St. Louis Bankruptcy Attorney Tobias Licker About Credit After Filing for Bankruptcy:
For most people, bankruptcy is a last resort. Usually a series of financial problems begins as a slow downward spiral, and then the crisis accelerates to a point of desperation. You become so used to being told “no” when applying for credit that you assume you’ll never have credit again.
So many consumers are surprised when the credit card offers start rolling in as soon as the bankruptcy is finalized. And even though their debt has been discharged, they still have the mindset of desperation and eagerly grab any card that’s offered.
Can you get one or more credit cards after bankruptcy? For most people, the answer is “Yes!” However, a better question is “Should you get this particular credit card after bankruptcy?”
It’s important to remember that the credit card companies aren’t offering you a card because they kindly want to help you re-establish your credit. They’re making the offer because they plan to make a big profit from you. And the “bad credit card” system is set up for them to make money whether you pay the bill on time or not.
A not good option: the unsecured credit offers in the mail
Bankruptcy represents a fresh start with a clean slate. However, once your bankruptcy is finalized you no longer have the option to discharge debts in bankruptcy for eight years through a chapter 7 and 4 years through a chapter 13. So, post-bankruptcy creditors can aggressively pursue any delinquencies with tactics such as wage garnishment, interception of tax refunds (if the debt is for medical bills in Missouri), and even liens against bank accounts or property after they obtained a judgment.
Most “bad credit cards” offer low limits and high fees. For example, a typical card may have a $300 limit, with $250 in various fees assessed before the card is ever used. These assessments include processing fees, membership fees, handing fees, late fees, delinquency fees, and even fees for paying by phone. And if one of these fees is assessed on a date when you’re too close to your limit, they’ll charge a hefty over-limit fee as well. While these cards are technically “unsecured”, you’ll have to pay down the fees before you can use the card.
A better alternative: secured credit card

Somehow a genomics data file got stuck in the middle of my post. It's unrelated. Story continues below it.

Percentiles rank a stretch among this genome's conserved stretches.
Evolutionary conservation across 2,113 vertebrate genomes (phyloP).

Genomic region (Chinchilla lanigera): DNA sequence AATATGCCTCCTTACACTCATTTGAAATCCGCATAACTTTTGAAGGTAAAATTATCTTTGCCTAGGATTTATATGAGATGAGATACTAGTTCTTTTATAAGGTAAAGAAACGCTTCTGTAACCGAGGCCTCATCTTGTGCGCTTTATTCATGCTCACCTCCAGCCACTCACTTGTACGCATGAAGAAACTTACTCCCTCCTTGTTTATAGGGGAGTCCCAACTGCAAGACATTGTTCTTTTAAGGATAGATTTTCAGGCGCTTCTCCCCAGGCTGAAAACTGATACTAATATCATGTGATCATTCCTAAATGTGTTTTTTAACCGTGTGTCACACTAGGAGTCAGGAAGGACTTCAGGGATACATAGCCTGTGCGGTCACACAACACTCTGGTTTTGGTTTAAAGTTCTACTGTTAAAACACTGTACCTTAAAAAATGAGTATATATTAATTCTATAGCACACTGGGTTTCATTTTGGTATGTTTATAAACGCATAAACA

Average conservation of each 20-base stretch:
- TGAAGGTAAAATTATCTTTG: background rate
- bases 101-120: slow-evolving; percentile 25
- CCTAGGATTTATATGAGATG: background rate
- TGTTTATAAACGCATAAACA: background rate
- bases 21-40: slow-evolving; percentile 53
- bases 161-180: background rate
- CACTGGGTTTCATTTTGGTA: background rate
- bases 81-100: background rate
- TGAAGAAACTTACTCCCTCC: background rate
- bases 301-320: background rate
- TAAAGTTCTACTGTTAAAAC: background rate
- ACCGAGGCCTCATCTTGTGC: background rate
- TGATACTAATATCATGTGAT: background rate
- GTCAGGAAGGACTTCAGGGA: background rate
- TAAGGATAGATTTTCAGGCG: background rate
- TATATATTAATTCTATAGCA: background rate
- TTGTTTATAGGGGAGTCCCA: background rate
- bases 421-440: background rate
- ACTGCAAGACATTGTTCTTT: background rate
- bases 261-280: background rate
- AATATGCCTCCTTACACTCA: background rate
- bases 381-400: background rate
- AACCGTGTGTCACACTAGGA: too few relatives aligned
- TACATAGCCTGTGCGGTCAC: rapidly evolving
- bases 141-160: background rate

A secured card requires you to open a savings account which is then used as “security” for the charges on the card. The card’s limit is determined by the amount you deposit, and fees may be substantially lower. After using the car for some time and paying timely, your bank will often offer you another credit card option that is not secured and has a higher credit limit.
Should I get a new credit card at all?
Many financial experts advocate having no credit card debt. However, in the modern world, at least one credit card may be essential, especially if you need to purchase airline tickets or rent a car. Many clients wish to have a credit card for emergencies and to be able to buy groceries even when no income should be available. Even though some clients tell us that they do not wish to get into the credit mess again, we do recommend talking to their bank about getting a secured credit card. Even though the credit appears to be better after filing in many cases, the credit is still low and should be improved by using credit. As higher your credit scores goes as less interest you will have to pay on home mortgages and car loans. We recommend using a secured credit card up to 40% or 50% of the credit limit and then paying it off each month. We believe that this will establish good credit faster than keeping a balance each month.
Some cards are better than others. For example, most companies charge up to twenty percent or more APR on bad credit cards. But there is at least one major issuer that will reset the APR to nine percent any time the balance is paid in full. By paying the card in full every few months, you can save thousands of dollars in interest payments and give your credit score a real boost. You can compare credit cards online and even search for consumer reviews before choosing your card.
Once your bankruptcy is finalized you can get a credit card. Just make sure that the card meets your needs and will help you rebuild your credit rating under reasonable terms.
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